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FEATURE

Denmark promises 11,000 supporters at Copenhagen’s Euros matches

Danish authorities have promised to allow at least 11,000-12,000 supporters to attend Euro 2020 football matches scheduled to be hosted at Parken Stadium in Copenhagen.

Denmark promises 11,000 supporters at Copenhagen’s Euros matches
Parken, Copenhagen is scheduled to host four matches at the delayed Euro 2020 tournament. Photo: Mads Claus Rasmussen/Ritzau Scanpix

Minister for culture Joy Mogensen made the guarantee in a press statement released on Thursday.

An expert group has been appointed to assess whether Denmark will be able to allow more than the guaranteed number to attend the matches.

“The European Championships in football are a unique and historic event in Denmark,” Mogensen said in the statement.

“The government has therefore decided to allow at least 11,000-12,000 spectators at the four matches which will be played at Parken.

“We will meanwhile look into whether even more spectators can come to Parken if the health situation allows it,” she added.

The European football governing body UEFA has required nation cities to guarantee supporters will be allowed to attend matches at the tournament, scheduled to take place this summer after being postponed in 2020.

Three group stage matches and one quarter final are to be played in Copenhagen.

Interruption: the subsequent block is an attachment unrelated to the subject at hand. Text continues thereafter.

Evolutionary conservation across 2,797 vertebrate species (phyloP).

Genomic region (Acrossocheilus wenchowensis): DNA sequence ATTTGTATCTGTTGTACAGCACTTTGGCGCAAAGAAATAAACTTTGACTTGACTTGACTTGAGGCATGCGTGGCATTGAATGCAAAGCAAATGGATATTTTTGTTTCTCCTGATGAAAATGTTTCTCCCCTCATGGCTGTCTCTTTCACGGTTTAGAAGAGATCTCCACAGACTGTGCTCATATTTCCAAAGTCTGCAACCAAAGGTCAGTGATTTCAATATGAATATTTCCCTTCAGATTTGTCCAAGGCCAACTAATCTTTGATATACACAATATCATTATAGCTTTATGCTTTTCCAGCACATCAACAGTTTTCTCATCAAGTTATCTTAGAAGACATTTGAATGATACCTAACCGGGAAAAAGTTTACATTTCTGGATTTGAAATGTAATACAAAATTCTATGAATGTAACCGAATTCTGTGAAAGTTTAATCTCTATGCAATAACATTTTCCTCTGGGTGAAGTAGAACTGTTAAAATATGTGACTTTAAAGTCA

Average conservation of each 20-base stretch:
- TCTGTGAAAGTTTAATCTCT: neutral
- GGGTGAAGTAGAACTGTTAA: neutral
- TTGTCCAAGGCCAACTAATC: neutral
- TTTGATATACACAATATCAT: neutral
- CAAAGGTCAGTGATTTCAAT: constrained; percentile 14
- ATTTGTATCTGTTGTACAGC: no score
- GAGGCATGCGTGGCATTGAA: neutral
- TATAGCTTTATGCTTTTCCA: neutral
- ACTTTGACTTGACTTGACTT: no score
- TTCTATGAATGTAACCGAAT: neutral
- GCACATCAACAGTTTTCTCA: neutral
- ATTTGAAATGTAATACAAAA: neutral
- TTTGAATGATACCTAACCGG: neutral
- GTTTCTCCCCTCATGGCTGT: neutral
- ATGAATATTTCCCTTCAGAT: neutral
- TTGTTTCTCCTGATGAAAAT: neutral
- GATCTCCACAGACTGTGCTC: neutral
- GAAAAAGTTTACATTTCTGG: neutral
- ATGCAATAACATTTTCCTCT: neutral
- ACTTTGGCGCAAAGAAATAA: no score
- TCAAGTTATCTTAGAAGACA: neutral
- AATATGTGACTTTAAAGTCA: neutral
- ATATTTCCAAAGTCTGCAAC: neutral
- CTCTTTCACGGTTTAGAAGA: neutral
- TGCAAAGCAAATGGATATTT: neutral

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ENVIRONMENT

Copenhagen to miss 2025 zero emissions target

Copenhagen will not reach its longstanding target of becoming CO2 emissions neutral by 2025.

Cyclists on Copenhagen's
Cyclists on Copenhagen's "Lille Langebro" bridge. The Danish capital has admitted to errors in emissions calculations and says it won't be climate neutral in 2025, a long-standing target. Photo by Febiyan on Unsplash

A city councillor told newspaper Jyllands-Posten that the city, which has long stated its aim of becoming the world’s first CO2-neutral capital, would not meet that target as scheduled.

“I won’t need to stand there in 2025 and say ‘hurrah, we’re CO2 neutral’, because I know that CO2 will still be emitted (then),” elected representative Ninna Hedeager Olsen of the Copenhagen Municipality environment section told Jyllands-Posten.

Tourist board Visit Denmark has previously used the emissions goal to market the city, while Prime Minister Mette Frederiksen named the target during the C40 climate summit when it was hosted by Copenhagen in 2019.

But the municipality has included wind energy produced in other municipalities in its calculations on energy sustainability, according to the newspaper report.

This means it effectively still emits CO2 overall.

The company which supplies energy to the city, Hofor, has erected windmills in a number of municipalities outside of Copenhagen. But the electricity produced by these windmills has been used in calculations of CO2 emissions in both Copenhagen and in the municipalities in which the windmills are actually located.

The replication of the energy production in data for different locations can “rightly” be said to be “cheating the scales”, according to Hedeager Olsen.

But that is not the only problem in calculations of the city’s emissions, she also admitted.

“There are loads of things that haven’t been counted,” she said.

The goal to become climate neutral by 2025 was first set by the city in 2012 in a climate plan adopted by the city government.

Copenhagen was the following year awarded the Cities Climate Leadership award for the plan.

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